August 18, 2017

Retreat offered for widows ‘no matter where you are’ in life

Young widow Jennifer Trapuzzano, 28, and her daughter Cecelia bid farewell to Cardinal Joseph W. Tobin on Dec. 5, 2016. She had turned to him earlier that fall about an idea she had for a Catholic widow’s retreat, which has come to fruition and will be held at the Benedict Inn Retreat & Conference Center in Beech Grove on Sept. 22-24. (File photo by Natalie Hoefer)

Young widow Jennifer Trapuzzano, 28, and her daughter Cecelia bid farewell to Cardinal Joseph W. Tobin on Dec. 5, 2016. She had turned to him earlier that fall about an idea she had for a Catholic widow’s retreat, which has come to fruition and will be held at the Benedict Inn Retreat & Conference Center in Beech Grove on Sept. 22-24. (File photo by Natalie Hoefer)

By Natalie Hoefer

Jennifer Trapuzzano, 28, has learned many things since she became a widow three years ago, when her husband Nathan was shot while on a morning walk in Indianapolis.

Among those lessons, she says, is that “no matter the age, experience or how long it’s been, widows share a common bond. Until you’ve been a widow, you can’t understand.”

But the young mother—Trapuzzano’s daughter was born just one month after Nathan’s death—says she has found strength in two things: “Faith has held me up, and fellowship has gotten me through.”

That is why she is coordinating a retreat for widows called “Peace in the Mourning,” with help from the archdiocesan Office of Pro-Life and Family Life. It will be held at the Benedict Inn Retreat & Conference Center in Beech Grove on Sept. 22-24.

The member of Our Lady of the Most Holy Rosary Parish in Indianapolis notes that the weekend retreat will be “very Catholic,” including the rosary, adoration, confession and Mass.

However, she says, “those not in a good place with their faith, or Christians who don’t understand the Mass, could still benefit from this retreat more than a secular widows’ group or conference.”

Trapazzuno knows this firsthand. She attended a non-religious widow’s retreat in the spring of 2016, where she got to meet some of the widows she had come to know through St. Paula’s Young Catholic Widows, an online support group she started within a year of Nathan’s death.

“It was great to meet the other widows,” she says of the retreat, but “something was missing. The talks were so secular. Some talks were so disappointing because they were counter to my faith.”

She wondered if there could be a similar Catholic retreat “where you get the fellowship but also have faith involved. It weighed on my heart. I kept feeling a nudge from the Holy Spirit.”

That nudge led Trapuzzano to mention her idea to then-Archbishop Joseph W. Tobin, who was a speaker at an event along with her last September. He introduced her to Annette “Mickey” Lentz, archdiocesan chancellor, and the retreat took form from there, with the help of the Office of Pro-Life and Family Life.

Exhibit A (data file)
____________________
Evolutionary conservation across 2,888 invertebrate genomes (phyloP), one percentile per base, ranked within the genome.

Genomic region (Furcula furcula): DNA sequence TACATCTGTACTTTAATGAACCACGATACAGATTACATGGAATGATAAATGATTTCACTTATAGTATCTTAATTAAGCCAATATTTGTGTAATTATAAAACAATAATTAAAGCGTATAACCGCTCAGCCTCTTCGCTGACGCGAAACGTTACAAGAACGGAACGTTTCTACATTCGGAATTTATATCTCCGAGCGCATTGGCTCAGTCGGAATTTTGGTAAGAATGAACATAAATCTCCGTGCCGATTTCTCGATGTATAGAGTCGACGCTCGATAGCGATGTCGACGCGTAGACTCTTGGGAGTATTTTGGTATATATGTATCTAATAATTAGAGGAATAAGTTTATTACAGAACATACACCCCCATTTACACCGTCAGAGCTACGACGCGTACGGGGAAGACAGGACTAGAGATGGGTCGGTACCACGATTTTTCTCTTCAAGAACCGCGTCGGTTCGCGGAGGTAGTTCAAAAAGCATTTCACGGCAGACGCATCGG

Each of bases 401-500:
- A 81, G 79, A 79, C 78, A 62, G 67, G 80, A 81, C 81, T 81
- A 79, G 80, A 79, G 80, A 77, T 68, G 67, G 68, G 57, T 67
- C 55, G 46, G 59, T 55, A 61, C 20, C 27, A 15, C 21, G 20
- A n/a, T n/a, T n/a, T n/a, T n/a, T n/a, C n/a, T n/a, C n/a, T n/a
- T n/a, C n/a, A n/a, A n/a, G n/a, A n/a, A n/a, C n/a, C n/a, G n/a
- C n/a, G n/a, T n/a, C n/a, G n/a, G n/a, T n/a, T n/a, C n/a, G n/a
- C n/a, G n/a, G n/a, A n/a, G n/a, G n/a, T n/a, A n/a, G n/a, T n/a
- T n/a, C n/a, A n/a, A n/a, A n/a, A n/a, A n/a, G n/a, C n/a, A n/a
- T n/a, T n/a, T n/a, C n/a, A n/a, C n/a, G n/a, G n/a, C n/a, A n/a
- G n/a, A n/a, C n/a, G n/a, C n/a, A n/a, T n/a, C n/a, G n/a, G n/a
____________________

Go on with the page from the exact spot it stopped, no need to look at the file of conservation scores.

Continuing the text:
In addition to the Catholic-specific elements, the retreat will include a presentation by Father James Farrell, pastor of St. Pius X Parish in Indianapolis. Providence Sister Connie Kramer will present on “unfinished business,” which “looks at the relationship between the person left behind and the spouse who has left.”

Trapuzzano will give a witness talk as well, but she won’t be the only widow speaking.

“Retreatants can share their story,” she says. “It’s so important for each person’s story to be heard to grow in that bond together. We’ll give different ages time to talk about their experience, what it’s like to be an older widow versus a younger widow.

“And there will be activities in which that people can grow in bonding together. To have faith and fellowship come together—every widow needs that.”

Trapuzzano says she expects there “will be some sad moments. But there will also be lots of laughter and love. Through the tears and laughter, we’ll find fellowship that will last beyond this retreat.”

For widows hesitating to come to the retreat, she advises they keep other widows in mind.

“If you come, you could be helping someone who might not get that help if you don’t come,” she says.

Regardless of age, regardless of whether the widow has children, regardless of Christian faith background, Trapuzzano encourages widows to attend the retreat.

“I tell every woman, ‘I hate we had to meet this way, but we’re here to walk with you,’ ” she says.

“No matter where you are in your faith or journey as a widow, we want you at this retreat.”
 

(The “Peace in the Mourning” retreat will be held at the Benedict Inn Retreat & Conference Center, 1302 Southern Ave., in Beech Grove, on Sept. 22-24. The cost is $150 for a shared room, or $200 for a private room. For information on scholarships that are available on an as needed basis, call Deb VanVelse at 317-236-1586 or 800-382-9836, ext. 1586, or e-mail PeaceInTheMourning@gmail.com. For more information or to register, visit www.archindy.org/plfl/PeaceInTheMourning.html, or call Deb VanVelse at 317-236-1586 or 800-382-9836, ext. 1586.)

Local site Links:

Like this story? Then share it!